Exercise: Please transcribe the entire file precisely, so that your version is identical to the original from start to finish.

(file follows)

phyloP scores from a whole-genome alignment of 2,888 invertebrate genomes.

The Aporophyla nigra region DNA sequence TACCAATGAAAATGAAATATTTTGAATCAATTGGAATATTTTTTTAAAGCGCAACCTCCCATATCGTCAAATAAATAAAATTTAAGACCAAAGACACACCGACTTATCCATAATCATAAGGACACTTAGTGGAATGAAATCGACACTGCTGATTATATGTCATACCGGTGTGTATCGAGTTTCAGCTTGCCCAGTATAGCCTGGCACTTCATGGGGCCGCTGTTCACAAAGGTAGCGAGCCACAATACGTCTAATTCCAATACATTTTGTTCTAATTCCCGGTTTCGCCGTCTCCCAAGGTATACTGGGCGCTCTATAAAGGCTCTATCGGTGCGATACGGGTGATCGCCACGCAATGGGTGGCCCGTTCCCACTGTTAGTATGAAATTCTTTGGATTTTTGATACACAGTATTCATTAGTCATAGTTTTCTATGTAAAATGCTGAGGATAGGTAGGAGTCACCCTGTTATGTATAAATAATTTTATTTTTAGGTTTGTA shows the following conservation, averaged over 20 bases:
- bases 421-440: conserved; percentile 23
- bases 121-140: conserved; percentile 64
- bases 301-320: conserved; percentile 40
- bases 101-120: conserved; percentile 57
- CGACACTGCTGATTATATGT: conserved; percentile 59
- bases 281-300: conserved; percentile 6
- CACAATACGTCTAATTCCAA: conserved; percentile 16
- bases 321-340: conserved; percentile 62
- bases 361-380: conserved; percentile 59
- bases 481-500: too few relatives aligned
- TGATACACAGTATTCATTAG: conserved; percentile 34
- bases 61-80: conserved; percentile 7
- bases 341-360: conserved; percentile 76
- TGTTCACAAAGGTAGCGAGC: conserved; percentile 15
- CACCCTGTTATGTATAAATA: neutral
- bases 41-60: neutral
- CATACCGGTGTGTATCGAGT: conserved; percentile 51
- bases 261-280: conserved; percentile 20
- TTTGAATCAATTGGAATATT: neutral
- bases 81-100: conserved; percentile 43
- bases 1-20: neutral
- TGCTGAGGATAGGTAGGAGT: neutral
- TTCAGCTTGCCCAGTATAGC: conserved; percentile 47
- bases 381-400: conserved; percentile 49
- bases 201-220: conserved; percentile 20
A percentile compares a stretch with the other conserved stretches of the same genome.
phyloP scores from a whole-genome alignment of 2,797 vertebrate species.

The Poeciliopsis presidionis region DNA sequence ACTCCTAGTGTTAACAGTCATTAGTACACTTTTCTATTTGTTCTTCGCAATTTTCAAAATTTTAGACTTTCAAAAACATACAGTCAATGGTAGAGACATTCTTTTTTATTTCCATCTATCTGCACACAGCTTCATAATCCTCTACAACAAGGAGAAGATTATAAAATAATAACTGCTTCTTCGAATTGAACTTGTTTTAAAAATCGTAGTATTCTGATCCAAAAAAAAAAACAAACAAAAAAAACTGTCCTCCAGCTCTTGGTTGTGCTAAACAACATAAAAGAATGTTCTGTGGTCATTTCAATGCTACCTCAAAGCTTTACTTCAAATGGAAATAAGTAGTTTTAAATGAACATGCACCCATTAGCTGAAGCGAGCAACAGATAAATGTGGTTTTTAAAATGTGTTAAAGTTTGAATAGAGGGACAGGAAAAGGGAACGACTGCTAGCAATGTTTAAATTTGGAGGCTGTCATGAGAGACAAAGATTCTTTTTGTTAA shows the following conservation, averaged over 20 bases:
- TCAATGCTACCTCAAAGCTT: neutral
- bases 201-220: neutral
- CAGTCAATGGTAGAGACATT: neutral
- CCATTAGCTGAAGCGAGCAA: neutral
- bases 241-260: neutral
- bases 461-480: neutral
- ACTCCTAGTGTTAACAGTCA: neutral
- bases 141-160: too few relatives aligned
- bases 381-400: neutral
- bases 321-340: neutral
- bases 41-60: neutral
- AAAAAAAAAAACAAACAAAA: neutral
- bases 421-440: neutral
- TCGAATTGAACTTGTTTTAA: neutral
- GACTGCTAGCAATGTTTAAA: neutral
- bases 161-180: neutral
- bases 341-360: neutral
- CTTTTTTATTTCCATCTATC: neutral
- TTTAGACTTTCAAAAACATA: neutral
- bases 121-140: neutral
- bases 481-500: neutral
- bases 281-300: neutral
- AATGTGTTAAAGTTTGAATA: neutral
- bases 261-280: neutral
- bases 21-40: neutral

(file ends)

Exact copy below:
phyloP scores from a whole-genome alignment of 2,888 invertebrate genomes.

The Aporophyla nigra region DNA sequence TACCAATGAAAATGAAATATTTTGAATCAATTGGAATATTTTTTTAAAGCGCAACCTCCCATATCGTCAAATAAATAAAATTTAAGACCAAAGACACACCGACTTATCCATAATCATAAGGACACTTAGTGGAATGAAATCGACACTGCTGATTATATGTCATACCGGTGTGTATCGAGTTTCAGCTTGCCCAGTATAGCCTGGCACTTCATGGGGCCGCTGTTCACAAAGGTAGCGAGCCACAATACGTCTAATTCCAATACATTTTGTTCTAATTCCCGGTTTCGCCGTCTCCCAAGGTATACTGGGCGCTCTATAAAGGCTCTATCGGTGCGATACGGGTGATCGCCACGCAATGGGTGGCCCGTTCCCACTGTTAGTATGAAATTCTTTGGATTTTTGATACACAGTATTCATTAGTCATAGTTTTCTATGTAAAATGCTGAGGATAGGTAGGAGTCACCCTGTTATGTATAAATAATTTTATTTTTAGGTTTGTA shows the following conservation, averaged over 20 bases:
- bases 421-440: conserved; percentile 23
- bases 121-140: conserved; percentile 64
- bases 301-320: conserved; percentile 40
- bases 101-120: conserved; percentile 57
- CGACACTGCTGATTATATGT: conserved; percentile 59
- bases 281-300: conserved; percentile 6
- CACAATACGTCTAATTCCAA: conserved; percentile 16
- bases 321-340: conserved; percentile 62
- bases 361-380: conserved; percentile 59
- bases 481-500: too few relatives aligned
- TGATACACAGTATTCATTAG: conserved; percentile 34
- bases 61-80: conserved; percentile 7
- bases 341-360: conserved; percentile 76
- TGTTCACAAAGGTAGCGAGC: conserved; percentile 15
- CACCCTGTTATGTATAAATA: neutral
- bases 41-60: neutral
- CATACCGGTGTGTATCGAGT: conserved; percentile 51
- bases 261-280: conserved; percentile 20
- TTTGAATCAATTGGAATATT: neutral
- bases 81-100: conserved; percentile 43
- bases 1-20: neutral
- TGCTGAGGATAGGTAGGAGT: neutral
- TTCAGCTTGCCCAGTATAGC: conserved; percentile 47
- bases 381-400: conserved; percentile 49
- bases 201-220: conserved; percentile 20
A percentile compares a stretch with the other conserved stretches of the same genome.
phyloP scores from a whole-genome alignment of 2,797 vertebrate species.

The Poeciliopsis presidionis region DNA sequence ACTCCTAGTGTTAACAGTCATTAGTACACTTTTCTATTTGTTCTTCGCAATTTTCAAAATTTTAGACTTTCAAAAACATACAGTCAATGGTAGAGACATTCTTTTTTATTTCCATCTATCTGCACACAGCTTCATAATCCTCTACAACAAGGAGAAGATTATAAAATAATAACTGCTTCTTCGAATTGAACTTGTTTTAAAAATCGTAGTATTCTGATCCAAAAAAAAAAACAAACAAAAAAAACTGTCCTCCAGCTCTTGGTTGTGCTAAACAACATAAAAGAATGTTCTGTGGTCATTTCAATGCTACCTCAAAGCTTTACTTCAAATGGAAATAAGTAGTTTTAAATGAACATGCACCCATTAGCTGAAGCGAGCAACAGATAAATGTGGTTTTTAAAATGTGTTAAAGTTTGAATAGAGGGACAGGAAAAGGGAACGACTGCTAGCAATGTTTAAATTTGGAGGCTGTCATGAGAGACAAAGATTCTTTTTGTTAA shows the following conservation, averaged over 20 bases:
- TCAATGCTACCTCAAAGCTT: neutral
- bases 201-220: neutral
- CAGTCAATGGTAGAGACATT: neutral
- CCATTAGCTGAAGCGAGCAA: neutral
- bases 241-260: neutral
- bases 461-480: neutral
- ACTCCTAGTGTTAACAGTCA: neutral
- bases 141-160: too few relatives aligned
- bases 381-400: neutral
- bases 321-340: neutral
- bases 41-60: neutral
- AAAAAAAAAAACAAACAAAA: neutral
- bases 421-440: neutral
- TCGAATTGAACTTGTTTTAA: neutral
- GACTGCTAGCAATGTTTAAA: neutral
- bases 161-180: neutral
- bases 341-360: neutral
- CTTTTTTATTTCCATCTATC: neutral
- TTTAGACTTTCAAAAACATA: neutral
- bases 121-140: neutral
- bases 481-500: neutral
- bases 281-300: neutral
- AATGTGTTAAAGTTTGAATA: neutral
- bases 261-280: neutral
- bases 21-40: neutral